EconPapers    
Economics at your fingertips  
 

Is charity a homogeneous good?

Peter Backus

The Warwick Economics Research Paper Series (TWERPS) from University of Warwick, Department of Economics

Abstract: In this paper I estimate income and price elasticities of donations to six different charitable causes to test the assumption that charity is a homogeneous good. In the US, charitable donations can be deducted from taxable income. This has long been recognized as producing a price, or taxprice, of giving equal to one minus the marginal tax rate faced by the donor. A substantial portion of the economic literature on giving has focused on estimating price and income elasticities of giving as the received wisdom suggests that a price elasticity greater than unity is indicative of the ‘treasury efficiency’ of the tax deductibility of charitable contributions, as the loss to tax revenue is less than the increase in giving. However, a major limitation of nearly all the previous attempts to identify such effects has been the implicit assumption that charity is a homogeneous good, meaning giving to one type of charity is a perfect substitute for any other and that the causespecific responsiveness of giving to changes in price and income is equal across those causes. If this assumption is violated, then estimates may be biased and policies designed to increase charitable contributions may be sub-optimal. Results suggest that the tax-price of giving only affects giving to religious organisations and that the income effect is invariant over charitable causes.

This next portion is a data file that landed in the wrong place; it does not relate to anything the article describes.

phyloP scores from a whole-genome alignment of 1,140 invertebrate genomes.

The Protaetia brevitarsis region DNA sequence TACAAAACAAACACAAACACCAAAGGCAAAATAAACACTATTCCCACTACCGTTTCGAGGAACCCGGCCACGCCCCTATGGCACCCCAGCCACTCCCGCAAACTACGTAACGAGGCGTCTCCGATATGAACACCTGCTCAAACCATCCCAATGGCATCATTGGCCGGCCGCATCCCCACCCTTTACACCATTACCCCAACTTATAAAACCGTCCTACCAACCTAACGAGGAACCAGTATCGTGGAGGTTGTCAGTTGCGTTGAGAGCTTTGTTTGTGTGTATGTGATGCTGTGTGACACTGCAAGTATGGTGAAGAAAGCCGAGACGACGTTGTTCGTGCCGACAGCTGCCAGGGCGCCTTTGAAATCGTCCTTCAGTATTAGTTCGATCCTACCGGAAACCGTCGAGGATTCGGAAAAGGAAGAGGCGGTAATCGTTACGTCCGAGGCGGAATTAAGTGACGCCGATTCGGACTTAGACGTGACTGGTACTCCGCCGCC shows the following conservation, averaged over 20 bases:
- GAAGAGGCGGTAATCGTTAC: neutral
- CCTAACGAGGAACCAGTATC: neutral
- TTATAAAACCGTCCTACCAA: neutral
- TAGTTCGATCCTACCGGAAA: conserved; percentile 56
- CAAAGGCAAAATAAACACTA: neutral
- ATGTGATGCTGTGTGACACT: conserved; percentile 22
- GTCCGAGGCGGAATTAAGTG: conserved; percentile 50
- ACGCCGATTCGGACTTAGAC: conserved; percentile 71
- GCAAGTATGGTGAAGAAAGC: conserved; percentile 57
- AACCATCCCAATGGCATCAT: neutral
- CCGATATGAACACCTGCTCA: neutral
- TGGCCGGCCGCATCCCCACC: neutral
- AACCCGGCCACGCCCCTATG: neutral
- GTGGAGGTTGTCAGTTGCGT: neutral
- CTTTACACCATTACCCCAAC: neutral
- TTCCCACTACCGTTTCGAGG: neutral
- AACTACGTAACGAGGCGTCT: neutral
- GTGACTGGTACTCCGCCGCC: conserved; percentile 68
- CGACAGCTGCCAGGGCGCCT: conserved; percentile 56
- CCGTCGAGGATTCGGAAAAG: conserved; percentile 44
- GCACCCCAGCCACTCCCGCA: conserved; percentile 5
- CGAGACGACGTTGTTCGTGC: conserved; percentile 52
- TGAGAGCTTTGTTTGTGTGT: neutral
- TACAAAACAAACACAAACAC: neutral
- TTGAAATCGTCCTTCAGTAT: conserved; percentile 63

Date: 2010
References: View references in EconPapers View complete reference list from CitEc
Citations: View citations in EconPapers (5) Track citations by RSS feed

Downloads: (external link)
https://warwick.ac.uk/fac/soc/economics/research/w ... s/2010/twerp_951.pdf

Related works:
This item may be available elsewhere in EconPapers: Search for items with the same title.

Export reference: BibTeX RIS (EndNote, ProCite, RefMan) HTML/Text

Persistent link: https://EconPapers.repec.org/RePEc:wrk:warwec:951

Access Statistics for this paper

More papers in The Warwick Economics Research Paper Series (TWERPS) from University of Warwick, Department of Economics Contact information at EDIRC.
Bibliographic data for series maintained by Margaret Nash ().

 
Page updated 2021-03-28
Handle: RePEc:wrk:warwec:951